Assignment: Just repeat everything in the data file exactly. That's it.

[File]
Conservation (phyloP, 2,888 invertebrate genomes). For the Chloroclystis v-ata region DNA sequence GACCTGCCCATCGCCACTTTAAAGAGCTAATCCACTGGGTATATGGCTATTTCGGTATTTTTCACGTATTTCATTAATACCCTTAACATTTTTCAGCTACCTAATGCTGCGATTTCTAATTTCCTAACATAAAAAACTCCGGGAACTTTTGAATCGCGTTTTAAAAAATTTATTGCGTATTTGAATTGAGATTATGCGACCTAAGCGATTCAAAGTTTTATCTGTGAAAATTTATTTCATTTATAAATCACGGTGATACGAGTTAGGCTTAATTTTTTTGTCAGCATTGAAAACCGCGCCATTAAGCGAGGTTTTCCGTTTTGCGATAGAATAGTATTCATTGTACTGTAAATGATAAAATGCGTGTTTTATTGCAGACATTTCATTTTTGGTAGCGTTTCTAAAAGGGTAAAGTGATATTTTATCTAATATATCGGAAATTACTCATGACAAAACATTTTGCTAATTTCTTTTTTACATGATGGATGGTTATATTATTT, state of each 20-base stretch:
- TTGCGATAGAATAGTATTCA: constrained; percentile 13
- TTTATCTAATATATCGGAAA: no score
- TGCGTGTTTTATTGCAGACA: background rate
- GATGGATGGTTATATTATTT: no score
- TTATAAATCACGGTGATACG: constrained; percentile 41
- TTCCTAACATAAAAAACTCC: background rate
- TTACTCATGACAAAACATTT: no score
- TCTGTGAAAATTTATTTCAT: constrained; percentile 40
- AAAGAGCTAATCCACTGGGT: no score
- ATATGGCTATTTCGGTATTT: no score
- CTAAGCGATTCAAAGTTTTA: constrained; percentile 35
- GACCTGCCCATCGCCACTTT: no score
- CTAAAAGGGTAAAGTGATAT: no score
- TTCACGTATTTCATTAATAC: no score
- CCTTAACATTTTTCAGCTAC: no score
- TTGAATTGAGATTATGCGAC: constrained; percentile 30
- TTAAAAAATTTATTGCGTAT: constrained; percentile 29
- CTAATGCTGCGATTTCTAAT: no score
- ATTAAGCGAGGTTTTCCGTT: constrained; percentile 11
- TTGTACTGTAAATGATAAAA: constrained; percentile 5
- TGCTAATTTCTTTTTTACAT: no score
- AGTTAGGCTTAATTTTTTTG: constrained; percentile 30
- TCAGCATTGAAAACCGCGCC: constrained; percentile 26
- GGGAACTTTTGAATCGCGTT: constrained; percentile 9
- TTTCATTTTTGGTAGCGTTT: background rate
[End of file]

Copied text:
Conservation (phyloP, 2,888 invertebrate genomes). For the Chloroclystis v-ata region DNA sequence GACCTGCCCATCGCCACTTTAAAGAGCTAATCCACTGGGTATATGGCTATTTCGGTATTTTTCACGTATTTCATTAATACCCTTAACATTTTTCAGCTACCTAATGCTGCGATTTCTAATTTCCTAACATAAAAAACTCCGGGAACTTTTGAATCGCGTTTTAAAAAATTTATTGCGTATTTGAATTGAGATTATGCGACCTAAGCGATTCAAAGTTTTATCTGTGAAAATTTATTTCATTTATAAATCACGGTGATACGAGTTAGGCTTAATTTTTTTGTCAGCATTGAAAACCGCGCCATTAAGCGAGGTTTTCCGTTTTGCGATAGAATAGTATTCATTGTACTGTAAATGATAAAATGCGTGTTTTATTGCAGACATTTCATTTTTGGTAGCGTTTCTAAAAGGGTAAAGTGATATTTTATCTAATATATCGGAAATTACTCATGACAAAACATTTTGCTAATTTCTTTTTTACATGATGGATGGTTATATTATTT, state of each 20-base stretch:
- TTGCGATAGAATAGTATTCA: constrained; percentile 13
- TTTATCTAATATATCGGAAA: no score
- TGCGTGTTTTATTGCAGACA: background rate
- GATGGATGGTTATATTATTT: no score
- TTATAAATCACGGTGATACG: constrained; percentile 41
- TTCCTAACATAAAAAACTCC: background rate
- TTACTCATGACAAAACATTT: no score
- TCTGTGAAAATTTATTTCAT: constrained; percentile 40
- AAAGAGCTAATCCACTGGGT: no score
- ATATGGCTATTTCGGTATTT: no score
- CTAAGCGATTCAAAGTTTTA: constrained; percentile 35
- GACCTGCCCATCGCCACTTT: no score
- CTAAAAGGGTAAAGTGATAT: no score
- TTCACGTATTTCATTAATAC: no score
- CCTTAACATTTTTCAGCTAC: no score
- TTGAATTGAGATTATGCGAC: constrained; percentile 30
- TTAAAAAATTTATTGCGTAT: constrained; percentile 29
- CTAATGCTGCGATTTCTAAT: no score
- ATTAAGCGAGGTTTTCCGTT: constrained; percentile 11
- TTGTACTGTAAATGATAAAA: constrained; percentile 5
- TGCTAATTTCTTTTTTACAT: no score
- AGTTAGGCTTAATTTTTTTG: constrained; percentile 30
- TCAGCATTGAAAACCGCGCC: constrained; percentile 26
- GGGAACTTTTGAATCGCGTT: constrained; percentile 9
- TTTCATTTTTGGTAGCGTTT: background rate